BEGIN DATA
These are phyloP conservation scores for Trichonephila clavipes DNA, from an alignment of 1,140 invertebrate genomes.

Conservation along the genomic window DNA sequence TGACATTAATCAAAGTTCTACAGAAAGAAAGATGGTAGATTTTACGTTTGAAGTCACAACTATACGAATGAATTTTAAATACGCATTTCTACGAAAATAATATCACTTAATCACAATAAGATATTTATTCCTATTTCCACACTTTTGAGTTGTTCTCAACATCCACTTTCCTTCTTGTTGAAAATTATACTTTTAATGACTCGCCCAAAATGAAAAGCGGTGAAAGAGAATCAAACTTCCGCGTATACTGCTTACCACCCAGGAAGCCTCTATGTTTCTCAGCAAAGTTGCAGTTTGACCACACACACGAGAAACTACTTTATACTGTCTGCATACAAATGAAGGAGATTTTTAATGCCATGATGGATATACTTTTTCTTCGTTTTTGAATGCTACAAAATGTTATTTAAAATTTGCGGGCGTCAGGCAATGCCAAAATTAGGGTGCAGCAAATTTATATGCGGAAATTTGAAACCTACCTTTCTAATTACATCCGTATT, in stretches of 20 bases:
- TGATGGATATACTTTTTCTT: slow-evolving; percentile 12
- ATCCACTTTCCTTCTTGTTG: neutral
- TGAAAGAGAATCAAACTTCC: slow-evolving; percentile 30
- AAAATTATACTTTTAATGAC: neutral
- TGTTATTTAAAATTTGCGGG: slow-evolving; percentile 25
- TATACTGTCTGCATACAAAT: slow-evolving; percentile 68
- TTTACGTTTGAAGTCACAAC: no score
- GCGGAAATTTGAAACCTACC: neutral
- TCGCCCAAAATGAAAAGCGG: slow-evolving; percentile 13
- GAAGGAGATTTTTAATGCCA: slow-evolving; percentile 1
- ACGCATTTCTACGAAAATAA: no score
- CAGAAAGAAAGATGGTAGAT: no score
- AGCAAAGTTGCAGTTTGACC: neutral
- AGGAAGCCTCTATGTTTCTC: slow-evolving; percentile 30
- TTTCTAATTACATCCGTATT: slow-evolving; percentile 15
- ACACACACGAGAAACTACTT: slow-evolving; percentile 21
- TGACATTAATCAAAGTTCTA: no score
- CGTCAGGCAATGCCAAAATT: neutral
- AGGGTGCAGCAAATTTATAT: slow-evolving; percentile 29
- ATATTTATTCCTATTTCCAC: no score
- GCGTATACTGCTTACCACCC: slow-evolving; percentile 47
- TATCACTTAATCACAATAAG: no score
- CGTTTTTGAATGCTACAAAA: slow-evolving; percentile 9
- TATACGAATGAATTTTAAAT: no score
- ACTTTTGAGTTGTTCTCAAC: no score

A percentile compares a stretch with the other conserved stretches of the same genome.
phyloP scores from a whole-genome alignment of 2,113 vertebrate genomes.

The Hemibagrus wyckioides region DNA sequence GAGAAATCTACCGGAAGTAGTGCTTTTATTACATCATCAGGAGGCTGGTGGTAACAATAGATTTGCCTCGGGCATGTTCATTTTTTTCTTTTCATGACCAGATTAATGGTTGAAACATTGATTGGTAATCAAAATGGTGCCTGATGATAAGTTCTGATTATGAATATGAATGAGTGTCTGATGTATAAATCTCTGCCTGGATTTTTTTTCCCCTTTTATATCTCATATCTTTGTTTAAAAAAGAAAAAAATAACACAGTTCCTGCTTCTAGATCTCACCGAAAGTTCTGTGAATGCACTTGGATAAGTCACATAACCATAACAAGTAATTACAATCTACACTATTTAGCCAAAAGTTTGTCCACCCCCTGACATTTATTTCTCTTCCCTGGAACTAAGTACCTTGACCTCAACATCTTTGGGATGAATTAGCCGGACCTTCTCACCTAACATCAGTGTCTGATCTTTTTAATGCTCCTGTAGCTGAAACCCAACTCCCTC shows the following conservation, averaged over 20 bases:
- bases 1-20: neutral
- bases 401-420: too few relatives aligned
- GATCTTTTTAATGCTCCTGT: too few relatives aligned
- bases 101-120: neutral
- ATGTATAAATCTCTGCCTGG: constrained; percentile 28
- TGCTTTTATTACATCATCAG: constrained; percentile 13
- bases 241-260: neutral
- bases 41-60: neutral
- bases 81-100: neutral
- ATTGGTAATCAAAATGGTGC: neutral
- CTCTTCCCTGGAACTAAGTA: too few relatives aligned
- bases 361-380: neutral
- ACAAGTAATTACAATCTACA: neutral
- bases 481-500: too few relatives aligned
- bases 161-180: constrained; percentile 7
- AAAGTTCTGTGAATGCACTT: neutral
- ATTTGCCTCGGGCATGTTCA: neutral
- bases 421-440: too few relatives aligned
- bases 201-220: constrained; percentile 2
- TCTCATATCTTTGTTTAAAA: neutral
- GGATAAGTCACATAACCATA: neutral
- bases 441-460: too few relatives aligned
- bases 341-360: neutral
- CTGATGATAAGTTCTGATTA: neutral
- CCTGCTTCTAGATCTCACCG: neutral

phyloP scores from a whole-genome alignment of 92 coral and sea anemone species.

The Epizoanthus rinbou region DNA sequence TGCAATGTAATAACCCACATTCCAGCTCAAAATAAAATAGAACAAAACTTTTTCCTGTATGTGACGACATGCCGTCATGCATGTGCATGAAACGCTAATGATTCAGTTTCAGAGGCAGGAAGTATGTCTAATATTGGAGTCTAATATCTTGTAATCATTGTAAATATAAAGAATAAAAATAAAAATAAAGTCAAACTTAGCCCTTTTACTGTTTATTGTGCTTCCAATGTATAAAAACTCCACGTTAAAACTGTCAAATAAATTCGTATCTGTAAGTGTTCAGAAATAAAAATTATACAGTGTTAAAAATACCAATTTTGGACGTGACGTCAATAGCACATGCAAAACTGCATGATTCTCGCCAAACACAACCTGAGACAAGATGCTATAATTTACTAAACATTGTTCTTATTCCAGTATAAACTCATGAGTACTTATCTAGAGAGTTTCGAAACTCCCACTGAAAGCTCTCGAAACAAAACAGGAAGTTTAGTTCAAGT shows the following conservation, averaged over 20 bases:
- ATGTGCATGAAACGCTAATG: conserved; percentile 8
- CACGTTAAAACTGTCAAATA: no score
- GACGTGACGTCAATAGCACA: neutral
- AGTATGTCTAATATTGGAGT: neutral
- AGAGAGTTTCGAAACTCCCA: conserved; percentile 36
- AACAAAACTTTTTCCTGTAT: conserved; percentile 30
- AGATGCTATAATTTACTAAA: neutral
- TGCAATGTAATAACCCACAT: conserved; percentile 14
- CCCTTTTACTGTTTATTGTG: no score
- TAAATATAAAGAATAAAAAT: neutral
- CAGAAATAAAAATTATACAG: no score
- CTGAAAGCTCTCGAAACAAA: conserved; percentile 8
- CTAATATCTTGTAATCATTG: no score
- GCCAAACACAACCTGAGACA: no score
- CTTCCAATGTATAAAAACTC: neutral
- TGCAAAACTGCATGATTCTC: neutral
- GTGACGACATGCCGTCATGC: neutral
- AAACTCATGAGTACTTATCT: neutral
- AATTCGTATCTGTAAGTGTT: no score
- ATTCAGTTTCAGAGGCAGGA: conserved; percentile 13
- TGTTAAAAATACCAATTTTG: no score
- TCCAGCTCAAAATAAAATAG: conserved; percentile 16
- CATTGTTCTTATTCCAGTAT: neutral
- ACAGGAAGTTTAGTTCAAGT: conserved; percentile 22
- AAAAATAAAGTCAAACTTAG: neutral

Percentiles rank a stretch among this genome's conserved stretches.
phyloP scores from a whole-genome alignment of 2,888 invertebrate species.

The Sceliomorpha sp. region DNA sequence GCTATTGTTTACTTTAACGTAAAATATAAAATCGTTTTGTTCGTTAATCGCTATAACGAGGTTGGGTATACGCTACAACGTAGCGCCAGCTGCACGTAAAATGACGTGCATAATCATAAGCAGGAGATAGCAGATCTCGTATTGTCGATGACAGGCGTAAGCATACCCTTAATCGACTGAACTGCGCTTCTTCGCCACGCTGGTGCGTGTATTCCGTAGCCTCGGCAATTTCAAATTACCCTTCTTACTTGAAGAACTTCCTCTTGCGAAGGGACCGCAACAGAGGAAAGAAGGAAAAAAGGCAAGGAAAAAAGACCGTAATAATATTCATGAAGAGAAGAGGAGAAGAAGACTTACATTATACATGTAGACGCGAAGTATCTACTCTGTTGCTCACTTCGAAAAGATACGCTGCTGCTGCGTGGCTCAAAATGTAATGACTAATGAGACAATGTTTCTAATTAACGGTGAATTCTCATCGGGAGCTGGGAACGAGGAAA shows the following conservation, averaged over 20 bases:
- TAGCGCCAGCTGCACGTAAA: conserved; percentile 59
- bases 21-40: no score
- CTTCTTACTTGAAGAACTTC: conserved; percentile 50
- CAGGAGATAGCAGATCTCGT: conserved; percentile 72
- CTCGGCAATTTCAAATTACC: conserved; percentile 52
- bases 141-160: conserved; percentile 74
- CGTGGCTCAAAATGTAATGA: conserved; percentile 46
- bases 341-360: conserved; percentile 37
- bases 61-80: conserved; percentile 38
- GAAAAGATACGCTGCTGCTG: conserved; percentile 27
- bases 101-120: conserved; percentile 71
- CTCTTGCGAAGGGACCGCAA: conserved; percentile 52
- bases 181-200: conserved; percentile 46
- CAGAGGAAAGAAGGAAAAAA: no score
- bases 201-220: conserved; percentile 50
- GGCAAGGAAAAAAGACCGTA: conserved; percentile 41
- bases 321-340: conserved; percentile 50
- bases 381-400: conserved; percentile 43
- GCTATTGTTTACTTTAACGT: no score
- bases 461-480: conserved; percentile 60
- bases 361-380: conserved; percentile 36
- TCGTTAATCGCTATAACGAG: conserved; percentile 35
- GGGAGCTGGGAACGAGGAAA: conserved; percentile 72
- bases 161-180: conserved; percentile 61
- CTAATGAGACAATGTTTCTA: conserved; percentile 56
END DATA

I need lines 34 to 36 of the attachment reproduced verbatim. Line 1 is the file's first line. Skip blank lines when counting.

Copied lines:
- bases 101-120: neutral
- ATGTATAAATCTCTGCCTGG: constrained; percentile 28
- TGCTTTTATTACATCATCAG: constrained; percentile 13